Group solidarity grew geometrically. It emerged in workshop discussions and in the two-page (or longer) written commentaries produced by each student for every story. These commentaries follow guidelines outlining the fictional strategies available, a clinic of the repertoire of techniques, an alphabet of craft. A workshop requirement is a rejection slip — or an acceptance letter — from a literary magazine. Now, during this first M.F.A. semester, when students arrived with acceptance letters, spontaneous applause broke out, a measure of the energy and high spirits that accompanied the students’ seriousness of purpose.

George Saunders, among the most generous of writers, once offered a free workshop to Temple fiction students. In response to the inevitable question - how do you go about getting a story published? - Saunders produced a grid, an accountant’s ledger he had used in his early years to chart his short story submissions. Each entry was accompanied by the date on which the story was sent, the name of the magazine(s), and the date on which it was rejected. Their astonishment when George confessed that one story had garnered twenty-two rejections before being accepted by The New Yorker was palpable.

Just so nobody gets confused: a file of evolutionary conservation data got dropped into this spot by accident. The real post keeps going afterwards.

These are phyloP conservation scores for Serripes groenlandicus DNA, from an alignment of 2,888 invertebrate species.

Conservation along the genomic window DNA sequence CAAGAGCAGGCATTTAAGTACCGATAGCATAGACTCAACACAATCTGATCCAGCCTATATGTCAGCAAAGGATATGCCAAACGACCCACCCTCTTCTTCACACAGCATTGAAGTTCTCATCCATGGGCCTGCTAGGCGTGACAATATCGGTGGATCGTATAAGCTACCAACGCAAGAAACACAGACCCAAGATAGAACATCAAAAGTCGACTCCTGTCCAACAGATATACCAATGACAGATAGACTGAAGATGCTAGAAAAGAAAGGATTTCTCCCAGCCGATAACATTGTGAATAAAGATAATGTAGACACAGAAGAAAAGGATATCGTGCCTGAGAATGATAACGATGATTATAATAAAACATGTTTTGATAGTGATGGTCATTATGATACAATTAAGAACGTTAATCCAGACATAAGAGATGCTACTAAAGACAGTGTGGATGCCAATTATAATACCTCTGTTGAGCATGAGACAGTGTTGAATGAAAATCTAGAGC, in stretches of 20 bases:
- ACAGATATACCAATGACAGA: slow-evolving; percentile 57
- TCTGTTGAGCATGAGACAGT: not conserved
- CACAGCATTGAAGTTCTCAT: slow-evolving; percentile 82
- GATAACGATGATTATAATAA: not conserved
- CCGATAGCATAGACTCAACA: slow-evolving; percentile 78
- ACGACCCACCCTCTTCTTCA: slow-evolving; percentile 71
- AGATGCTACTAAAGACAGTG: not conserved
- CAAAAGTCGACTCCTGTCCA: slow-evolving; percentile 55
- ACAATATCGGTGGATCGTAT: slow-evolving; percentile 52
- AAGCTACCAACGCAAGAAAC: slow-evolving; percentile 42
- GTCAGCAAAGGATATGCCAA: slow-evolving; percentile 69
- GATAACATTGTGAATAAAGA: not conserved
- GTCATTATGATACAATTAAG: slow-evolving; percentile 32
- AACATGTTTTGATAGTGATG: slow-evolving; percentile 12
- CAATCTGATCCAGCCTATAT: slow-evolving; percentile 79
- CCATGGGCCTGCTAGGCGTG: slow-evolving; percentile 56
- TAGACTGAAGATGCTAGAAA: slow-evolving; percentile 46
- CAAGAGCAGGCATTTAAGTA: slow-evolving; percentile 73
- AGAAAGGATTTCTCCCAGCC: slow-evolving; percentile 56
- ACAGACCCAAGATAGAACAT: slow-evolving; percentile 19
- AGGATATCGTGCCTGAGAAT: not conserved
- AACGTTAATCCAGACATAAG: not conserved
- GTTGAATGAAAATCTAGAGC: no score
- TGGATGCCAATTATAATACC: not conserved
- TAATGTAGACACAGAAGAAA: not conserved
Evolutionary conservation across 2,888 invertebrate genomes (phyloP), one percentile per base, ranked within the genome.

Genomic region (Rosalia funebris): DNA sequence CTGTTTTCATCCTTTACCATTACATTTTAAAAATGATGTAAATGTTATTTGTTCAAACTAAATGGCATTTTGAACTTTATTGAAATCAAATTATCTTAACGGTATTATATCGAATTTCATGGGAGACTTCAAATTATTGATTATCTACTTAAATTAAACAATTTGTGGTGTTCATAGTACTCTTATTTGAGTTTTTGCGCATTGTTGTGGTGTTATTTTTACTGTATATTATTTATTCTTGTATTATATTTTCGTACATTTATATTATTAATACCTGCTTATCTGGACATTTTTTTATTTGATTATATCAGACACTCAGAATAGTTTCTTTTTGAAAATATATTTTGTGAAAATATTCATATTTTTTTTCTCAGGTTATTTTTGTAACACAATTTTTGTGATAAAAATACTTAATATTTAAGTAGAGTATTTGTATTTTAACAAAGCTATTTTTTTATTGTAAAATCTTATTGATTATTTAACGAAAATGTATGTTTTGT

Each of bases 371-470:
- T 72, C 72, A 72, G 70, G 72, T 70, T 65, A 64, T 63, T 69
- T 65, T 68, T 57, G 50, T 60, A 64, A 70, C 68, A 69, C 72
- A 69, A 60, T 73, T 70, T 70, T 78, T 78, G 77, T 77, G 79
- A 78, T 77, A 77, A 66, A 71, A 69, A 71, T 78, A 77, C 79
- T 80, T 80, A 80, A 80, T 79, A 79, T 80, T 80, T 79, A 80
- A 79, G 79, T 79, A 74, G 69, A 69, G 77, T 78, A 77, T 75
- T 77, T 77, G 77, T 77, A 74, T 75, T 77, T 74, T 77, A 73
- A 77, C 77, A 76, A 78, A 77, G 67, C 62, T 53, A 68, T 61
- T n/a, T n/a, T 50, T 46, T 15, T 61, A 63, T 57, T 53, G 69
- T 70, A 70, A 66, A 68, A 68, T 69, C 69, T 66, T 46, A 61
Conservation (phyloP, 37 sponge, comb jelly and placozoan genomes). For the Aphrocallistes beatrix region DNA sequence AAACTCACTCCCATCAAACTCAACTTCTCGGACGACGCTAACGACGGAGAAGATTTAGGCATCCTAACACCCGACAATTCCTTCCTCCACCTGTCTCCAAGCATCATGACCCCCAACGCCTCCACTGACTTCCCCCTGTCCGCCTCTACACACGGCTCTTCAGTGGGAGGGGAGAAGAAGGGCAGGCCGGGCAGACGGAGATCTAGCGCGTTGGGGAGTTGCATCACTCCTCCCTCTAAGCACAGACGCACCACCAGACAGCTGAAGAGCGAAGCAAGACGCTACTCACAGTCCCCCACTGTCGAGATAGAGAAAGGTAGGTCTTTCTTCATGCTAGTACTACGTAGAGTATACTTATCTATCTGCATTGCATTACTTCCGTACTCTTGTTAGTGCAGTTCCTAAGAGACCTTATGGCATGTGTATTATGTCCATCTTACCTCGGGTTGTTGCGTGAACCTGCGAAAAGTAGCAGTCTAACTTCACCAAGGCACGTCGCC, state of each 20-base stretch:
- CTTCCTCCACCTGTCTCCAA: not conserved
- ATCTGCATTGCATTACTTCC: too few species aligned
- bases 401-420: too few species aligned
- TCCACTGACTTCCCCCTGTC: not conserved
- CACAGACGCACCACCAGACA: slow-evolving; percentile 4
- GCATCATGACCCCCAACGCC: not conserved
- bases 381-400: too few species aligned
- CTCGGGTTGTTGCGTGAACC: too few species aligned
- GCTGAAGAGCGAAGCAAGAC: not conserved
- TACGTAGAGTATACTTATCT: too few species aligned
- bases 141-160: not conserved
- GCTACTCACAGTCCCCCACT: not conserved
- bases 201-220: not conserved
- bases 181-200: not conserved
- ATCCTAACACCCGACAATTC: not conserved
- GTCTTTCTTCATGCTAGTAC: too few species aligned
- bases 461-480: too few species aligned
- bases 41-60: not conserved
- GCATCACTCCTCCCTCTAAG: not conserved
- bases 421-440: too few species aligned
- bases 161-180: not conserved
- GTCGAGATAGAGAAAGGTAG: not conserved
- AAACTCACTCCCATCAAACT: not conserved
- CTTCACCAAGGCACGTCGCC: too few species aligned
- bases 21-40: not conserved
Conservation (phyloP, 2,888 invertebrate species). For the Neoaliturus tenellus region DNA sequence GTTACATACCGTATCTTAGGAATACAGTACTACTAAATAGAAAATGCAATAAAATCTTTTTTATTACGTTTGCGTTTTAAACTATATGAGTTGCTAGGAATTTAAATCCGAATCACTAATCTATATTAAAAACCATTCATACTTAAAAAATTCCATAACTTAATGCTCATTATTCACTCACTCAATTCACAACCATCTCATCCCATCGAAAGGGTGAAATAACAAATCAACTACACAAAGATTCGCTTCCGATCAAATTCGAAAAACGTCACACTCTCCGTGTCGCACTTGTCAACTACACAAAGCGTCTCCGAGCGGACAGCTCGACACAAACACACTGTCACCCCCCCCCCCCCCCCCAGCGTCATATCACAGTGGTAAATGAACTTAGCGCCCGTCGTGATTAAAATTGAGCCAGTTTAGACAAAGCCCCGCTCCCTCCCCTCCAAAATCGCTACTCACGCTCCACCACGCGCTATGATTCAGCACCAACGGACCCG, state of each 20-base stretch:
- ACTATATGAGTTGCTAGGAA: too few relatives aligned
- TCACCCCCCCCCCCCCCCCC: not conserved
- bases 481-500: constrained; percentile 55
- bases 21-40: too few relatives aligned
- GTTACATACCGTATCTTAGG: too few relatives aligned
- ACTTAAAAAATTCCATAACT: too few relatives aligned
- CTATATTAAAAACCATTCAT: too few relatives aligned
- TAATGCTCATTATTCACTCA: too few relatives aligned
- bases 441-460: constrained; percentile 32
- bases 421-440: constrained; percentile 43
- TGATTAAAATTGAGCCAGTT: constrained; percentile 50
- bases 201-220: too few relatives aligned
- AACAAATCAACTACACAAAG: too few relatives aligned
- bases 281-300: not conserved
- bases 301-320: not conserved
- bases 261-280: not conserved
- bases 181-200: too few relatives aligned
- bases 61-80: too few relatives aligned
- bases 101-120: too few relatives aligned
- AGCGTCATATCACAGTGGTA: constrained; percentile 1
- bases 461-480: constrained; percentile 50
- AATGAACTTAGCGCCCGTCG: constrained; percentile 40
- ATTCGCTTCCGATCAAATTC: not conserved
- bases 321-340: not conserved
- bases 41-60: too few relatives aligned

The best fiction workshop transcends genre. While workshop may be more manageable if students are restricted to distributing only short stories, it remains true that some are short story writers, but fare less well in a longer form (Alice Munro). Natural novelists are less successful with the short story (Michael Ondaatje). Some of my students distribute the first three chapters of a novel during the course of a semester, with the caveat that the later submissions will be compared with those earlier. All writing is storytelling, not least nonfiction.

When a student offers portions of a memoir, we examine the advantages of writing the piece as a novel, thereby transcending the exacting requirements of the memoir form. Among the basic lessons of any M.F.A. program is that fiction writing involves no small amount of research: Recently we asked a workshop member for statistics in Japan pertaining to the number of Japanese who intermarry with Koreans.